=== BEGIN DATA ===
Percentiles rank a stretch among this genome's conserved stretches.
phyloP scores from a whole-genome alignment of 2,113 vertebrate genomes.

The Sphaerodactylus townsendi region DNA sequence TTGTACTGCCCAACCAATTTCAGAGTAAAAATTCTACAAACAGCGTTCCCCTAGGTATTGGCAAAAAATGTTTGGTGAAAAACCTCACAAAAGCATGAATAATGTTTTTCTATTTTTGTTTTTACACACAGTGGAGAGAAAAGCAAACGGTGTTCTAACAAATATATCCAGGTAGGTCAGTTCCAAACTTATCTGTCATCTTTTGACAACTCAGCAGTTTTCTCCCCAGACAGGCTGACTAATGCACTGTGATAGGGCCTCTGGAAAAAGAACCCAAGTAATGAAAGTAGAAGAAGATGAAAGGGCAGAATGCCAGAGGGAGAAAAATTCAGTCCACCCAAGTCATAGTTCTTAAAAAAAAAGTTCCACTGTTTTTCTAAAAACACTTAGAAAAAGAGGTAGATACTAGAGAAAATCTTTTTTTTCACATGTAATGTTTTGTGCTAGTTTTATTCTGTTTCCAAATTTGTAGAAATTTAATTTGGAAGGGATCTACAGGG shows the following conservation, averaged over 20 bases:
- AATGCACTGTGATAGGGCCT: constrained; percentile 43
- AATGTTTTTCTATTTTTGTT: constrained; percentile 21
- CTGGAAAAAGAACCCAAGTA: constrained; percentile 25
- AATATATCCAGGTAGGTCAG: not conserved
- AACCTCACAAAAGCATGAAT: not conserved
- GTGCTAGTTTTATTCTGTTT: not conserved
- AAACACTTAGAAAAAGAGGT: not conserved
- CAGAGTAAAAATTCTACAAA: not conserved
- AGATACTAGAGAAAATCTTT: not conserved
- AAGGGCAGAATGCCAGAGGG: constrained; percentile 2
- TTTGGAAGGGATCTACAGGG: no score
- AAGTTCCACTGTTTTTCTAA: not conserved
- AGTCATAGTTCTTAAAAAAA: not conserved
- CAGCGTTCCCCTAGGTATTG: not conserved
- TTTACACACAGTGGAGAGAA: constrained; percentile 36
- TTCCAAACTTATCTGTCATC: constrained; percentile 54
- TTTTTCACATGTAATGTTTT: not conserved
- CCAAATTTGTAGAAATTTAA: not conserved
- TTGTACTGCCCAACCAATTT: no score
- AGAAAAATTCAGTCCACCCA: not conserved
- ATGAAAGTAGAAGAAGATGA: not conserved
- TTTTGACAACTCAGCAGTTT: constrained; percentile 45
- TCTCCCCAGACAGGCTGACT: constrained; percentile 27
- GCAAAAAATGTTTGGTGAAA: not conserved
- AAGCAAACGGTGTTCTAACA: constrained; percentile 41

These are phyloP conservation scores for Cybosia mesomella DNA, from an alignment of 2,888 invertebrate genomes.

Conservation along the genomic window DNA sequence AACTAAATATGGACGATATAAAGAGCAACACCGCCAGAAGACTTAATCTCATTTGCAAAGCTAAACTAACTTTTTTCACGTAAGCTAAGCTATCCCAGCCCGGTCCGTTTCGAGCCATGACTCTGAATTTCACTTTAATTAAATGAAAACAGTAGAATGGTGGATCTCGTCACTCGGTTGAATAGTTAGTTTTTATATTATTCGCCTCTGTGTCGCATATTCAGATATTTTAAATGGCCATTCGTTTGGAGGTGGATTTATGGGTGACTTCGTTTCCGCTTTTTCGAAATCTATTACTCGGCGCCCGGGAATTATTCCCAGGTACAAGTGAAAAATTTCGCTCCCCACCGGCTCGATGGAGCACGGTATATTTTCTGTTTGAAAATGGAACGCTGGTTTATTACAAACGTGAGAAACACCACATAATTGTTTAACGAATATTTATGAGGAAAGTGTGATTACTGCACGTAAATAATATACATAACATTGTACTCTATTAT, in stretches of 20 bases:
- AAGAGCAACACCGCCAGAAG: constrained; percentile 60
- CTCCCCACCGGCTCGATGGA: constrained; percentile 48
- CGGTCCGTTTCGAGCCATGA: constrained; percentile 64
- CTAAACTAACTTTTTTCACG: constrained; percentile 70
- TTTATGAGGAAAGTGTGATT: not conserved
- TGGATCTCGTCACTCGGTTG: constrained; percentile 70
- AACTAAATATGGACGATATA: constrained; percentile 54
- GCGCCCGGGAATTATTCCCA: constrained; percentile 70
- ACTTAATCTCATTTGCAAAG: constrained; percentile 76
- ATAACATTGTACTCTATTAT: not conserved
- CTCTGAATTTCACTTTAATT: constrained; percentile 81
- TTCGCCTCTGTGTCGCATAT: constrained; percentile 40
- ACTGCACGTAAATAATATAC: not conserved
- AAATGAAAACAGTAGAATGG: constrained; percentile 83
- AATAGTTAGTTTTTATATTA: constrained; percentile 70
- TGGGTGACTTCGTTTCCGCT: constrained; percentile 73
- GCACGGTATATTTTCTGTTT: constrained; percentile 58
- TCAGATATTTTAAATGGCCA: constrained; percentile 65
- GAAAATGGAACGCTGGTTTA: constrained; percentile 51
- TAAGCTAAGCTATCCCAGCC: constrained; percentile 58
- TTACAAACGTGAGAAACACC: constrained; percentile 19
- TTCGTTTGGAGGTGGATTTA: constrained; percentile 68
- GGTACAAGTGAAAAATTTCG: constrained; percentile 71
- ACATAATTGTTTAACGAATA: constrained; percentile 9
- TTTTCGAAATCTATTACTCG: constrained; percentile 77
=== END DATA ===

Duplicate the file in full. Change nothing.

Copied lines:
Percentiles rank a stretch among this genome's conserved stretches.
phyloP scores from a whole-genome alignment of 2,113 vertebrate genomes.

The Sphaerodactylus townsendi region DNA sequence TTGTACTGCCCAACCAATTTCAGAGTAAAAATTCTACAAACAGCGTTCCCCTAGGTATTGGCAAAAAATGTTTGGTGAAAAACCTCACAAAAGCATGAATAATGTTTTTCTATTTTTGTTTTTACACACAGTGGAGAGAAAAGCAAACGGTGTTCTAACAAATATATCCAGGTAGGTCAGTTCCAAACTTATCTGTCATCTTTTGACAACTCAGCAGTTTTCTCCCCAGACAGGCTGACTAATGCACTGTGATAGGGCCTCTGGAAAAAGAACCCAAGTAATGAAAGTAGAAGAAGATGAAAGGGCAGAATGCCAGAGGGAGAAAAATTCAGTCCACCCAAGTCATAGTTCTTAAAAAAAAAGTTCCACTGTTTTTCTAAAAACACTTAGAAAAAGAGGTAGATACTAGAGAAAATCTTTTTTTTCACATGTAATGTTTTGTGCTAGTTTTATTCTGTTTCCAAATTTGTAGAAATTTAATTTGGAAGGGATCTACAGGG shows the following conservation, averaged over 20 bases:
- AATGCACTGTGATAGGGCCT: constrained; percentile 43
- AATGTTTTTCTATTTTTGTT: constrained; percentile 21
- CTGGAAAAAGAACCCAAGTA: constrained; percentile 25
- AATATATCCAGGTAGGTCAG: not conserved
- AACCTCACAAAAGCATGAAT: not conserved
- GTGCTAGTTTTATTCTGTTT: not conserved
- AAACACTTAGAAAAAGAGGT: not conserved
- CAGAGTAAAAATTCTACAAA: not conserved
- AGATACTAGAGAAAATCTTT: not conserved
- AAGGGCAGAATGCCAGAGGG: constrained; percentile 2
- TTTGGAAGGGATCTACAGGG: no score
- AAGTTCCACTGTTTTTCTAA: not conserved
- AGTCATAGTTCTTAAAAAAA: not conserved
- CAGCGTTCCCCTAGGTATTG: not conserved
- TTTACACACAGTGGAGAGAA: constrained; percentile 36
- TTCCAAACTTATCTGTCATC: constrained; percentile 54
- TTTTTCACATGTAATGTTTT: not conserved
- CCAAATTTGTAGAAATTTAA: not conserved
- TTGTACTGCCCAACCAATTT: no score
- AGAAAAATTCAGTCCACCCA: not conserved
- ATGAAAGTAGAAGAAGATGA: not conserved
- TTTTGACAACTCAGCAGTTT: constrained; percentile 45
- TCTCCCCAGACAGGCTGACT: constrained; percentile 27
- GCAAAAAATGTTTGGTGAAA: not conserved
- AAGCAAACGGTGTTCTAACA: constrained; percentile 41

These are phyloP conservation scores for Cybosia mesomella DNA, from an alignment of 2,888 invertebrate genomes.

Conservation along the genomic window DNA sequence AACTAAATATGGACGATATAAAGAGCAACACCGCCAGAAGACTTAATCTCATTTGCAAAGCTAAACTAACTTTTTTCACGTAAGCTAAGCTATCCCAGCCCGGTCCGTTTCGAGCCATGACTCTGAATTTCACTTTAATTAAATGAAAACAGTAGAATGGTGGATCTCGTCACTCGGTTGAATAGTTAGTTTTTATATTATTCGCCTCTGTGTCGCATATTCAGATATTTTAAATGGCCATTCGTTTGGAGGTGGATTTATGGGTGACTTCGTTTCCGCTTTTTCGAAATCTATTACTCGGCGCCCGGGAATTATTCCCAGGTACAAGTGAAAAATTTCGCTCCCCACCGGCTCGATGGAGCACGGTATATTTTCTGTTTGAAAATGGAACGCTGGTTTATTACAAACGTGAGAAACACCACATAATTGTTTAACGAATATTTATGAGGAAAGTGTGATTACTGCACGTAAATAATATACATAACATTGTACTCTATTAT, in stretches of 20 bases:
- AAGAGCAACACCGCCAGAAG: constrained; percentile 60
- CTCCCCACCGGCTCGATGGA: constrained; percentile 48
- CGGTCCGTTTCGAGCCATGA: constrained; percentile 64
- CTAAACTAACTTTTTTCACG: constrained; percentile 70
- TTTATGAGGAAAGTGTGATT: not conserved
- TGGATCTCGTCACTCGGTTG: constrained; percentile 70
- AACTAAATATGGACGATATA: constrained; percentile 54
- GCGCCCGGGAATTATTCCCA: constrained; percentile 70
- ACTTAATCTCATTTGCAAAG: constrained; percentile 76
- ATAACATTGTACTCTATTAT: not conserved
- CTCTGAATTTCACTTTAATT: constrained; percentile 81
- TTCGCCTCTGTGTCGCATAT: constrained; percentile 40
- ACTGCACGTAAATAATATAC: not conserved
- AAATGAAAACAGTAGAATGG: constrained; percentile 83
- AATAGTTAGTTTTTATATTA: constrained; percentile 70
- TGGGTGACTTCGTTTCCGCT: constrained; percentile 73
- GCACGGTATATTTTCTGTTT: constrained; percentile 58
- TCAGATATTTTAAATGGCCA: constrained; percentile 65
- GAAAATGGAACGCTGGTTTA: constrained; percentile 51
- TAAGCTAAGCTATCCCAGCC: constrained; percentile 58
- TTACAAACGTGAGAAACACC: constrained; percentile 19
- TTCGTTTGGAGGTGGATTTA: constrained; percentile 68
- GGTACAAGTGAAAAATTTCG: constrained; percentile 71
- ACATAATTGTTTAACGAATA: constrained; percentile 9
- TTTTCGAAATCTATTACTCG: constrained; percentile 77